In Lefty Kreh’s book Saltwater Fly Patterns 1995, the author states that “What is not generally understood is that this fly can be tied with a very light, medium, or heavy collar.” If you want the fly to sink quickly then it should be sparsely dressed. If you want your Deceiver to float just under the surface then a more heavily dressed collar of buck-tail should be used. Still, on the subject of the white saddle hackles that form the tail, you can either tie in a batched pair each facing inward, as was the case with the original pattern or if you want to give the lure more swimming action tie them on facing outward. Again either is correct.
Then tie on four strands of silver, and four strands of pearl Mylar, to both sides.
The original tie doesn’t appear to use body material and the hook is left bare. Nowadays most anglers prefer to add a body which can be made from many different materials. You can wrap Accent Flash, or pearl Mylar around the hook to form a body. Diamond braid in gold or silver also works well, as does Flashabou tubing.
After tying in your body material select a clump of white buck-tail and tie in loosely on the side of the hook so that the ends of the hair extend back to about half the length of the hackle wing. Then tie in a clump the same of the opposite side. Then use your thumbnail to roll the buck-tail around the hook.
Tie in a small clump of red Accent Flash under the hook to suggest gills. Better yet blood as predatory fish will quickly target any wounded baitfish.
We are nearly finished. Select a clump of blue buck-tail and tie it in on the top of the hook so that it extends back slightly beyond the white buck-tail collar. Tie a few strands of blue Accent Flash on the top, together with a few strands of blue Tinsel Flash. If you like add a few strands of pearl Flashabou for good measure.
Finish the fly by binding the head and coating it with cement.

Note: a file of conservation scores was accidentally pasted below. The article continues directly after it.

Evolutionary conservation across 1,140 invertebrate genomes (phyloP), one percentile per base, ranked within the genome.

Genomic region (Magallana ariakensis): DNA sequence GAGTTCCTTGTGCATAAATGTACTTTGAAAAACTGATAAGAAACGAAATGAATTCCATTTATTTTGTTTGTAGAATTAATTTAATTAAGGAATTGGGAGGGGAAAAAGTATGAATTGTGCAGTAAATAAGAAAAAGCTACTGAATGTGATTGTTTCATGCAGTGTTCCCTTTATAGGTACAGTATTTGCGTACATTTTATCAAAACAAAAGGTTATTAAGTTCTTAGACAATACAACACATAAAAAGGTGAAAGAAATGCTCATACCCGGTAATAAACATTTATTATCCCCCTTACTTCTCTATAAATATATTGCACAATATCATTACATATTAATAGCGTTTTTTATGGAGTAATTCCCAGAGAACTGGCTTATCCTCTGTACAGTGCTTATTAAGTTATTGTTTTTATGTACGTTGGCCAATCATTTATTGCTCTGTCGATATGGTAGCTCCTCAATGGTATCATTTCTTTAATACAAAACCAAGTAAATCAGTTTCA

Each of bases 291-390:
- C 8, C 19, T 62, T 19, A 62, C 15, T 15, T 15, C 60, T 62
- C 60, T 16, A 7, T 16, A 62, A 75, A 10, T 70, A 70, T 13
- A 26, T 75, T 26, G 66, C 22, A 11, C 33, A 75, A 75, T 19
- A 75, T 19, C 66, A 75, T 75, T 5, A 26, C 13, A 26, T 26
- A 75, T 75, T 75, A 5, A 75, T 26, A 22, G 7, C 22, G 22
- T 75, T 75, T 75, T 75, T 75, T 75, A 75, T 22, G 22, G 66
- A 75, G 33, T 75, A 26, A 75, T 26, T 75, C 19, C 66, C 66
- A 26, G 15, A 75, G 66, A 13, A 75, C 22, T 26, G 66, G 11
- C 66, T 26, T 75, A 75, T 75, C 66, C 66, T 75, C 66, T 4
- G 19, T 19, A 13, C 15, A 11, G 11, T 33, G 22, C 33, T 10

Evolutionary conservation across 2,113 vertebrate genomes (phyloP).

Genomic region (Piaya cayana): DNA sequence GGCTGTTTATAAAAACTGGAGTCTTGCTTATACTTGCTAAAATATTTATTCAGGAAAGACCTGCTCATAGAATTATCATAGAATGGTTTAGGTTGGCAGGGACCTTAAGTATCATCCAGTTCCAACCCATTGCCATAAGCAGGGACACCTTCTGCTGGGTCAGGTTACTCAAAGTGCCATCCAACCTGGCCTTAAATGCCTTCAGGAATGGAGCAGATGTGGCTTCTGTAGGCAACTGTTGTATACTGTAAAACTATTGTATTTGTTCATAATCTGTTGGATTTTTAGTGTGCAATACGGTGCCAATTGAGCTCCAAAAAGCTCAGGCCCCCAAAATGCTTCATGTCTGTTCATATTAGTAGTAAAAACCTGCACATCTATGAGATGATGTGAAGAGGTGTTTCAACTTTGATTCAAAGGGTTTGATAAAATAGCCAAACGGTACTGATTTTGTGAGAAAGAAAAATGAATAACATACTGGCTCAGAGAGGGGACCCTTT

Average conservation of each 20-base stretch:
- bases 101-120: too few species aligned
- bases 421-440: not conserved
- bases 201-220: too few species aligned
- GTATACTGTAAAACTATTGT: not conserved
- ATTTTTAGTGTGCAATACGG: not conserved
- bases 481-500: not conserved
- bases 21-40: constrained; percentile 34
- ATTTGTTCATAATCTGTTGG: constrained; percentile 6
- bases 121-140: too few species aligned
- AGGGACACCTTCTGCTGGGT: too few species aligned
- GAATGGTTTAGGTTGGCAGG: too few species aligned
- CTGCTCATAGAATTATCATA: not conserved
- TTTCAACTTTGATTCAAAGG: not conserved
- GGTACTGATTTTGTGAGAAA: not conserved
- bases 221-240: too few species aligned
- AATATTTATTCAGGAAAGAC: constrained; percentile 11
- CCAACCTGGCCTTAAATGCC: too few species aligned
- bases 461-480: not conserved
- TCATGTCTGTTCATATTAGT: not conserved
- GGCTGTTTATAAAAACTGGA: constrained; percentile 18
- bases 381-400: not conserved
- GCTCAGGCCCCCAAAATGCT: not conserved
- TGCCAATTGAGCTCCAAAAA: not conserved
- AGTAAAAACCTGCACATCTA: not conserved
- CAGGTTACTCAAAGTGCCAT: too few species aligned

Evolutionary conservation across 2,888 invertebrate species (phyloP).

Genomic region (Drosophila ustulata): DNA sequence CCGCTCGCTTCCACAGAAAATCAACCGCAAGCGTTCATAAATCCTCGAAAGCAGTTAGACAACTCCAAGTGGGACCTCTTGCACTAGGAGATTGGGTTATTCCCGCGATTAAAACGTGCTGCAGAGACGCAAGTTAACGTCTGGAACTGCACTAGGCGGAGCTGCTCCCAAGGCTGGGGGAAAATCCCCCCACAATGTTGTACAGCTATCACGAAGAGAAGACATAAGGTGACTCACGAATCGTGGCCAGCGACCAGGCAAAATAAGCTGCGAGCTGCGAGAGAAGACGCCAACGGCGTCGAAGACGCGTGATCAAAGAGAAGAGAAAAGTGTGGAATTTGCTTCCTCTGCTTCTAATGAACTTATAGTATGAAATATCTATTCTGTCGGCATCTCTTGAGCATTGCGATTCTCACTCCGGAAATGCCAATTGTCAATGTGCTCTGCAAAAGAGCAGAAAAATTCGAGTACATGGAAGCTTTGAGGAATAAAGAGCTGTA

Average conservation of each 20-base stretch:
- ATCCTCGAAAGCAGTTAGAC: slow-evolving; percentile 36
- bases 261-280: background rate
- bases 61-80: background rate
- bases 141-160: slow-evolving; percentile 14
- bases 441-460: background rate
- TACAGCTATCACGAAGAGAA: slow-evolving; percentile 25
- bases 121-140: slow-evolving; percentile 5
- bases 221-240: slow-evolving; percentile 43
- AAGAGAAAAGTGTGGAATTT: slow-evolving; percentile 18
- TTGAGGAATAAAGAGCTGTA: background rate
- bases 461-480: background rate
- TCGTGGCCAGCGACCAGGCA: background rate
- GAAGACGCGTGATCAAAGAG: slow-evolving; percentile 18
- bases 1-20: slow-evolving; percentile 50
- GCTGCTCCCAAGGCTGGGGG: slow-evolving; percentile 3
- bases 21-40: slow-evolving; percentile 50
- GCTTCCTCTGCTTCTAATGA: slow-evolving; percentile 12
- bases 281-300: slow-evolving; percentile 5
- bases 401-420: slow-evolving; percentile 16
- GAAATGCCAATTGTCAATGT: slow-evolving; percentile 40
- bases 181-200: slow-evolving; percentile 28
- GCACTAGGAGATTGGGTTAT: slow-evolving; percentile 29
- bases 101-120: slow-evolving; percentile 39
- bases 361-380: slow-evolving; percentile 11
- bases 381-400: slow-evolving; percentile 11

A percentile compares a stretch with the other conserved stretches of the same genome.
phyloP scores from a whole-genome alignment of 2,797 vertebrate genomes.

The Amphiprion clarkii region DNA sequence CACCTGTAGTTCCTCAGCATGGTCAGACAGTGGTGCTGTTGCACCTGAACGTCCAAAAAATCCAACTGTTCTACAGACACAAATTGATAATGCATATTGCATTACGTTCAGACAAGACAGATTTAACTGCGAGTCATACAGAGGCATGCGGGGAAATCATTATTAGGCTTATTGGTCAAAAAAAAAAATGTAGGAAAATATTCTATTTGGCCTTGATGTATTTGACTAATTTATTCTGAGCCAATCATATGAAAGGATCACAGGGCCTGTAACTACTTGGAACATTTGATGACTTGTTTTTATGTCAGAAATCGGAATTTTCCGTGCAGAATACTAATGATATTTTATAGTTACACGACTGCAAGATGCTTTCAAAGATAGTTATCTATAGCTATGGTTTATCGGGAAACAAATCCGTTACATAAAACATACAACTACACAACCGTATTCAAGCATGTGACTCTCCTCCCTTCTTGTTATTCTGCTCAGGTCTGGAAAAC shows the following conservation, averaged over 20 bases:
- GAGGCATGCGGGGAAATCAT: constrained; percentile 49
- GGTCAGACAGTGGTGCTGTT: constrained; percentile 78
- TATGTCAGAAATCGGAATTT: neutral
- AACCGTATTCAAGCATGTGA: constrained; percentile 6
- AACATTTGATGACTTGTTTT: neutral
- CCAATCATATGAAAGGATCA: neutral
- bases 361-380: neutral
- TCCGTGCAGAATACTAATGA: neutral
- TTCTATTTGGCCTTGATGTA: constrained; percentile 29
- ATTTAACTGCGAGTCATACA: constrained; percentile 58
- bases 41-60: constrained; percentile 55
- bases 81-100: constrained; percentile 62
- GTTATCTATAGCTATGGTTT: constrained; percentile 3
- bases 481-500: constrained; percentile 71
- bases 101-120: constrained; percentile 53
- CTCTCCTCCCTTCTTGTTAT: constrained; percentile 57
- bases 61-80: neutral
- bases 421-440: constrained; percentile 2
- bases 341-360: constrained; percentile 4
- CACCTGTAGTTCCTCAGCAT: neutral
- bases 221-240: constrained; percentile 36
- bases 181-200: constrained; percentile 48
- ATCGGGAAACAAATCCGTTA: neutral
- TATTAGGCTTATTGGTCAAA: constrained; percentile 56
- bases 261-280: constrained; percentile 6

You can purchase little adhesive eyes from tackle stores. You can create your own using several methods. Firstly you can paint on a white or yellow eyeball by dipping the end of a thin round stick in paint and then stamping it on. Wait for the paint to dry before repeating the process with a smaller stick dipped in black paint for the pupil.
Another method which produces a more realistic result is to first punch out rounds from a sheet of chartreuse prism tape with a paper punch (of the type used for making holes in paper to insert in a ring binder). Peel the backing off and stick them in place. Then finish them with a black pupil in the same way as the first method. The Lefty Kreh Deceiver saltwater fly really comes alive with the addition of eyes.
After applying eyes many tiers coat the head with epoxy. Five-minute Araldite adhesive is a good choice. This makes the head and eyes more resilient when chomped in fish’s mouths and also gives the finished fly a professional look that will not only impress the kahawai but your fishing mates too! The Lefty Kreh Deceiver saltwater fly is a very satisfying fly to tie. These are generally large flies that use plenty of expensive materials so tying your own will lead to big savings. Tying your own also makes it possible to experiment with different colours and combinations.